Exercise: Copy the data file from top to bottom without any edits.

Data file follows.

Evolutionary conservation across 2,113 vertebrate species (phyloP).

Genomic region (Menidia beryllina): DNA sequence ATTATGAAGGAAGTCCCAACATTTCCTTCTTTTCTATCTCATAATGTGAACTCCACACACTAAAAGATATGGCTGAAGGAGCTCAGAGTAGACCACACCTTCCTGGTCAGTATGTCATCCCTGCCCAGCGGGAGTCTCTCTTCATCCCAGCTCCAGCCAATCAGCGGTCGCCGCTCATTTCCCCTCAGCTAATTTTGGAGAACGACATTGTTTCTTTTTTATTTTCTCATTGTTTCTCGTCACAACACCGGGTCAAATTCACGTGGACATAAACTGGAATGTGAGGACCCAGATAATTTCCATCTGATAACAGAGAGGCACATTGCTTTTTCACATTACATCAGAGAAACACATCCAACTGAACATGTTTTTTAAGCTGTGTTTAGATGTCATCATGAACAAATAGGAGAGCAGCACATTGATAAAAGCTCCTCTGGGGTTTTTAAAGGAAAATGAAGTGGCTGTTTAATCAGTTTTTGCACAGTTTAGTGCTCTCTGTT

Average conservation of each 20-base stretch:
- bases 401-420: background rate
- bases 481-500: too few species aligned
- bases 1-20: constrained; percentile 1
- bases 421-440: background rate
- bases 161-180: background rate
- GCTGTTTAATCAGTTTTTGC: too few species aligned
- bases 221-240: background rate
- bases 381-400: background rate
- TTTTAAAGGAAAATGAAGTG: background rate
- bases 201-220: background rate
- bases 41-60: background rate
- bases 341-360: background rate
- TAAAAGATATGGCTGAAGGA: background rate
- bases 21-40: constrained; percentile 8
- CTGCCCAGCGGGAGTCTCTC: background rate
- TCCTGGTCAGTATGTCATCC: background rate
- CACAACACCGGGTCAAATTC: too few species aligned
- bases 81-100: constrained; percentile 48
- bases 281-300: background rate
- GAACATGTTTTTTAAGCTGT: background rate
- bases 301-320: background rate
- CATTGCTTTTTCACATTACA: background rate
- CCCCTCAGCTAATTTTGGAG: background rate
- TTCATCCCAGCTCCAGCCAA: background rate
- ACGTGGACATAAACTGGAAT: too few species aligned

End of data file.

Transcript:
Evolutionary conservation across 2,113 vertebrate species (phyloP).

Genomic region (Menidia beryllina): DNA sequence ATTATGAAGGAAGTCCCAACATTTCCTTCTTTTCTATCTCATAATGTGAACTCCACACACTAAAAGATATGGCTGAAGGAGCTCAGAGTAGACCACACCTTCCTGGTCAGTATGTCATCCCTGCCCAGCGGGAGTCTCTCTTCATCCCAGCTCCAGCCAATCAGCGGTCGCCGCTCATTTCCCCTCAGCTAATTTTGGAGAACGACATTGTTTCTTTTTTATTTTCTCATTGTTTCTCGTCACAACACCGGGTCAAATTCACGTGGACATAAACTGGAATGTGAGGACCCAGATAATTTCCATCTGATAACAGAGAGGCACATTGCTTTTTCACATTACATCAGAGAAACACATCCAACTGAACATGTTTTTTAAGCTGTGTTTAGATGTCATCATGAACAAATAGGAGAGCAGCACATTGATAAAAGCTCCTCTGGGGTTTTTAAAGGAAAATGAAGTGGCTGTTTAATCAGTTTTTGCACAGTTTAGTGCTCTCTGTT

Average conservation of each 20-base stretch:
- bases 401-420: background rate
- bases 481-500: too few species aligned
- bases 1-20: constrained; percentile 1
- bases 421-440: background rate
- bases 161-180: background rate
- GCTGTTTAATCAGTTTTTGC: too few species aligned
- bases 221-240: background rate
- bases 381-400: background rate
- TTTTAAAGGAAAATGAAGTG: background rate
- bases 201-220: background rate
- bases 41-60: background rate
- bases 341-360: background rate
- TAAAAGATATGGCTGAAGGA: background rate
- bases 21-40: constrained; percentile 8
- CTGCCCAGCGGGAGTCTCTC: background rate
- TCCTGGTCAGTATGTCATCC: background rate
- CACAACACCGGGTCAAATTC: too few species aligned
- bases 81-100: constrained; percentile 48
- bases 281-300: background rate
- GAACATGTTTTTTAAGCTGT: background rate
- bases 301-320: background rate
- CATTGCTTTTTCACATTACA: background rate
- CCCCTCAGCTAATTTTGGAG: background rate
- TTCATCCCAGCTCCAGCCAA: background rate
- ACGTGGACATAAACTGGAAT: too few species aligned